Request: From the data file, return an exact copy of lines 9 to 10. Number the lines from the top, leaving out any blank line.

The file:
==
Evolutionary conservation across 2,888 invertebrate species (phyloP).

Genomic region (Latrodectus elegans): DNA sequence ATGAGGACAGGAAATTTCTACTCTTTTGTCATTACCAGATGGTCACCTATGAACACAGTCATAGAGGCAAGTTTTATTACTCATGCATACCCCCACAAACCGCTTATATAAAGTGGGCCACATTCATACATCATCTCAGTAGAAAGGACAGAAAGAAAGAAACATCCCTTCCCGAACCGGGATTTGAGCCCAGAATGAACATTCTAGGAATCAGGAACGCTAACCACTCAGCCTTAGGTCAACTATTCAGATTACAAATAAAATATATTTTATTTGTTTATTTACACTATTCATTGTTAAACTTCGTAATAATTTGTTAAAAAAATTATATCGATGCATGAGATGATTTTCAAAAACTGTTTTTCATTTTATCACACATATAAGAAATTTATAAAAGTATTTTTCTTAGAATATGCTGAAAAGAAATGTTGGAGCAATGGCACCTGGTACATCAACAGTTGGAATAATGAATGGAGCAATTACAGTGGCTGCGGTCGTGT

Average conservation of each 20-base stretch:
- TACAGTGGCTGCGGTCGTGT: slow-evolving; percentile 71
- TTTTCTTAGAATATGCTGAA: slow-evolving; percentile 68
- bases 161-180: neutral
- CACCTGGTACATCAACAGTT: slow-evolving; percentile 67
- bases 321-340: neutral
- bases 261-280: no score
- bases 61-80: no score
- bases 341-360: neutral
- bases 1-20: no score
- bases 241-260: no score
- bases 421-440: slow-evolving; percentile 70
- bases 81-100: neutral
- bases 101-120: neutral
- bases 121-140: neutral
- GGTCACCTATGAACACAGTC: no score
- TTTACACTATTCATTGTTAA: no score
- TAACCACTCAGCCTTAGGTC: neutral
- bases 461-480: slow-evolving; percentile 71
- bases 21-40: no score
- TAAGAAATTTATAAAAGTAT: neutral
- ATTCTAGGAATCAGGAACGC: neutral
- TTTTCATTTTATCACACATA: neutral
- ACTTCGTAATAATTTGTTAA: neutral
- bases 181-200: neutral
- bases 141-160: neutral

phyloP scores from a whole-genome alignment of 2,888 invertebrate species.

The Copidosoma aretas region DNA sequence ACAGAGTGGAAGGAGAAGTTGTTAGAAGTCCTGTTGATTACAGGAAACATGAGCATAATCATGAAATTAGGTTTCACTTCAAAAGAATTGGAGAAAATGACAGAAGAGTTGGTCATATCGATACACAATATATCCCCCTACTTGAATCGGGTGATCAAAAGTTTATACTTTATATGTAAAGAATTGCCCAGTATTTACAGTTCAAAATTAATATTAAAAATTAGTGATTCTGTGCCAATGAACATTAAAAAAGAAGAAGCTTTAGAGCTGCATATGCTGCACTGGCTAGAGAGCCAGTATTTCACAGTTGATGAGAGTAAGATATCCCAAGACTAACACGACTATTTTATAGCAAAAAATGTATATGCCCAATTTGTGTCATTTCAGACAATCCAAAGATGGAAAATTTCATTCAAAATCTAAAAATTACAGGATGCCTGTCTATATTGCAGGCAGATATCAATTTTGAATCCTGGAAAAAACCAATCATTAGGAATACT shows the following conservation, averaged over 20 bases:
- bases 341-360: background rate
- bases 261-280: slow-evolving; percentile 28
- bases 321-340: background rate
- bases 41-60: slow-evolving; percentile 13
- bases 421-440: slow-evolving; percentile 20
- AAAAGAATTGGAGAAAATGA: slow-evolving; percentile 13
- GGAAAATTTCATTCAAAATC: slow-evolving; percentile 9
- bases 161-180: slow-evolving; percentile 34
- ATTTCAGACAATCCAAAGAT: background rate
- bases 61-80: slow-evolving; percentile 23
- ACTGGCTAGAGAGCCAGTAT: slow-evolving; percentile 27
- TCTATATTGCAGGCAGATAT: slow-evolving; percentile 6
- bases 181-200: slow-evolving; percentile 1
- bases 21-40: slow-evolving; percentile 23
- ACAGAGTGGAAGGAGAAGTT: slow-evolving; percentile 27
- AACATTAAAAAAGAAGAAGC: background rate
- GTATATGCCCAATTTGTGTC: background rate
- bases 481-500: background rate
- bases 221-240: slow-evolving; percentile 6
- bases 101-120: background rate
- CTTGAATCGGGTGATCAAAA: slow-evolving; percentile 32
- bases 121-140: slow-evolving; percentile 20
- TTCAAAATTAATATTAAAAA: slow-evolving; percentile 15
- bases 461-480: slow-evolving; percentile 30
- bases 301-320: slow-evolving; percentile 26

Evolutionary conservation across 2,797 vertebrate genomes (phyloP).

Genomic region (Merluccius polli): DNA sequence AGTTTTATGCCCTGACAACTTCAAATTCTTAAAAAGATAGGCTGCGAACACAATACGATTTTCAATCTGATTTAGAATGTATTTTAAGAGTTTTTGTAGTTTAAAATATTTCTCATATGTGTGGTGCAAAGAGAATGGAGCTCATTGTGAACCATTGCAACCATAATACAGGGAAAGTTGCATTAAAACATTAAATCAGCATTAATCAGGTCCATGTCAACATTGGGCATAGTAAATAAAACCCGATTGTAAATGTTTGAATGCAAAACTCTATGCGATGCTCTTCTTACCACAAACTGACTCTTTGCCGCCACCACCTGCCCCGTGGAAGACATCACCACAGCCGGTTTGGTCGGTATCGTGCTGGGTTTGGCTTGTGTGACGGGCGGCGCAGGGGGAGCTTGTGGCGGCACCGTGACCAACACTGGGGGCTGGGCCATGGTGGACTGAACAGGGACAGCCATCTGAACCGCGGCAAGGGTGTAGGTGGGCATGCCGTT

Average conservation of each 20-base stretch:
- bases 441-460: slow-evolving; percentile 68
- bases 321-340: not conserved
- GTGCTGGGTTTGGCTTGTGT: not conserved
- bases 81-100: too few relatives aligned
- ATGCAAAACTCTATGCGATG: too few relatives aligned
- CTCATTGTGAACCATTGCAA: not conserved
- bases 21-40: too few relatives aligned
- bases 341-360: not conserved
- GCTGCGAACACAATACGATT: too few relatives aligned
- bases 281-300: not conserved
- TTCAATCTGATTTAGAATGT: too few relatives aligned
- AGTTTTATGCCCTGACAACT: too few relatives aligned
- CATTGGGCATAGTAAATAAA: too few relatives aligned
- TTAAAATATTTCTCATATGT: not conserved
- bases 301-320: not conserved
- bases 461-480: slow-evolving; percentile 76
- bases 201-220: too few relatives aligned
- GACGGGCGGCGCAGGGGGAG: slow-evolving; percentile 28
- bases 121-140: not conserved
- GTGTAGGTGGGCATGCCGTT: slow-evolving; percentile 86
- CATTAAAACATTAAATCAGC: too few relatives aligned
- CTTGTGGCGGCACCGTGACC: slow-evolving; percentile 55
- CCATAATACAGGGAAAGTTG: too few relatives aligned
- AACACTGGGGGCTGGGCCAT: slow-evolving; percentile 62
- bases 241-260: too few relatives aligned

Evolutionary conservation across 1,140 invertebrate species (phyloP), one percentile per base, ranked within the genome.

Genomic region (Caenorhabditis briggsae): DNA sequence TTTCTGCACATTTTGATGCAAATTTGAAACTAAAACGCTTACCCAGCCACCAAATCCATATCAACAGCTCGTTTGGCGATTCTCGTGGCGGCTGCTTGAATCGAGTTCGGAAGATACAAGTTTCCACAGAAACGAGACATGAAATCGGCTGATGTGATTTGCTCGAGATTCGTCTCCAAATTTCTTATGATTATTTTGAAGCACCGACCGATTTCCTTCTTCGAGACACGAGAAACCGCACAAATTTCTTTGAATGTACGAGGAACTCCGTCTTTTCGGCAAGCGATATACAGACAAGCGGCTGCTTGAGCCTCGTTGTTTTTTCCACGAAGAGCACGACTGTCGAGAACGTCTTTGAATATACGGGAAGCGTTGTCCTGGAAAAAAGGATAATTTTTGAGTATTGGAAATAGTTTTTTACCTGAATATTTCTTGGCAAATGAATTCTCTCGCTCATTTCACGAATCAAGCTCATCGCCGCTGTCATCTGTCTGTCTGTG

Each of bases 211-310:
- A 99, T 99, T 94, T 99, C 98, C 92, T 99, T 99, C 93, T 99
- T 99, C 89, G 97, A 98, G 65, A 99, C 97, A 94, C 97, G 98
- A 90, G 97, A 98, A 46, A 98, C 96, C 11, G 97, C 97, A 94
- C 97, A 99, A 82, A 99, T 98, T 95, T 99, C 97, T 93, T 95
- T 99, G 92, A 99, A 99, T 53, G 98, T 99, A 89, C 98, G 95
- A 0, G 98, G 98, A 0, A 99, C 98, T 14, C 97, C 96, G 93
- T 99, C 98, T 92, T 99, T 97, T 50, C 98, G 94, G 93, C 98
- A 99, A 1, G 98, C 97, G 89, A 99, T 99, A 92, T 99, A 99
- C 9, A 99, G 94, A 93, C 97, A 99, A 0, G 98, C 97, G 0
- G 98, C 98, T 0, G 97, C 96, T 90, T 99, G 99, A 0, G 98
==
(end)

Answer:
- bases 261-280: no score
- bases 61-80: no score